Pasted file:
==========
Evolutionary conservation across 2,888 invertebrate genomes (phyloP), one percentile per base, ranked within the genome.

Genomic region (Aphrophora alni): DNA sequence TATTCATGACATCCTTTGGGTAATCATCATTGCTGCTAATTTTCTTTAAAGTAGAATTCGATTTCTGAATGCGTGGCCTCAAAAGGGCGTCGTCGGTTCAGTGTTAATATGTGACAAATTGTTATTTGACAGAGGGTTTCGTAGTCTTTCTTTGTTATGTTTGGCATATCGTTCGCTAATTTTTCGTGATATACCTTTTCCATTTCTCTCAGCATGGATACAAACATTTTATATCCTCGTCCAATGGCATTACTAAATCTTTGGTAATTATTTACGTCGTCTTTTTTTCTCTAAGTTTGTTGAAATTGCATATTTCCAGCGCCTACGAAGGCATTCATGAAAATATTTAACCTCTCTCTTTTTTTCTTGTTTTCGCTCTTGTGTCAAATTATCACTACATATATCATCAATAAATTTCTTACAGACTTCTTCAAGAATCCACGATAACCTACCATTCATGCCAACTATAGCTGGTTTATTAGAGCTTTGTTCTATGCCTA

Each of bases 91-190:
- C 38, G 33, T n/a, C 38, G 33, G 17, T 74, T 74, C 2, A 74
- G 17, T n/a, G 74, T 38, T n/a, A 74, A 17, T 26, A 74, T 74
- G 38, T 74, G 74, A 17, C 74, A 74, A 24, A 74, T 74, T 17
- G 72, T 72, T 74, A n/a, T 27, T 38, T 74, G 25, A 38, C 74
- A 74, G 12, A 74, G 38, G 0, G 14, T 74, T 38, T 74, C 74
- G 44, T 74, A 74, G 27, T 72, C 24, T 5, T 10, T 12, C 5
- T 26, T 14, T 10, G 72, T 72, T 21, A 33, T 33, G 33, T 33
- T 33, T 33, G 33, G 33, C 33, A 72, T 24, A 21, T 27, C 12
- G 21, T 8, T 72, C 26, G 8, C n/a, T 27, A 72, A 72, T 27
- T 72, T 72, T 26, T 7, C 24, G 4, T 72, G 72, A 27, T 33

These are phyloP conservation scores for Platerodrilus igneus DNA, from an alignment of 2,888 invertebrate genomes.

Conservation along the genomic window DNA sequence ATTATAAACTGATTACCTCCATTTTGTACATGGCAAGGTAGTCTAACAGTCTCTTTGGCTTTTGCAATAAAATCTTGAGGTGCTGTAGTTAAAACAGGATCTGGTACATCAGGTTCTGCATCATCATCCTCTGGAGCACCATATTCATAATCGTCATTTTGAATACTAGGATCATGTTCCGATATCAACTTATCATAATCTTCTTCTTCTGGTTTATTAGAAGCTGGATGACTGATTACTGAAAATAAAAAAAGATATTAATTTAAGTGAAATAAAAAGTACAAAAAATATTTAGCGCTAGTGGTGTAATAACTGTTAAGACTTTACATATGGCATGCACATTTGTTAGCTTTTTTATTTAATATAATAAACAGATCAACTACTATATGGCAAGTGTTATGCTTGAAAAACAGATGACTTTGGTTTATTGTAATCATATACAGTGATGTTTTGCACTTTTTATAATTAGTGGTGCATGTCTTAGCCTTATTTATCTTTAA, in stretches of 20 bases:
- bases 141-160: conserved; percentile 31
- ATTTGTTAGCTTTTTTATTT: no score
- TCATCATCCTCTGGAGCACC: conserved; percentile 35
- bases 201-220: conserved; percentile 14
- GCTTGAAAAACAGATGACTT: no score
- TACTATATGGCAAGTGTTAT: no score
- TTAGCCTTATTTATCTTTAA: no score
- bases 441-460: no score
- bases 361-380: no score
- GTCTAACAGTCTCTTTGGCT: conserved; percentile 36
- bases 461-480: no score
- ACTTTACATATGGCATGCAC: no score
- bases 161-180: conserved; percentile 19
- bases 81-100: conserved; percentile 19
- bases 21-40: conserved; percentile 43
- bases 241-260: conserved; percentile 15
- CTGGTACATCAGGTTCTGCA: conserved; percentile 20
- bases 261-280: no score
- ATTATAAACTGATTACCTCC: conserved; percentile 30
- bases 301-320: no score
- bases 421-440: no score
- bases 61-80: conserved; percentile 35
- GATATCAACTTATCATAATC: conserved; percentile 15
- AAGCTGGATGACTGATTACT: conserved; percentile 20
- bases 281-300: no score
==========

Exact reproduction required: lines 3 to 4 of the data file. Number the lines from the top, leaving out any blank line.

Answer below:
Each of bases 91-190:
- C 38, G 33, T n/a, C 38, G 33, G 17, T 74, T 74, C 2, A 74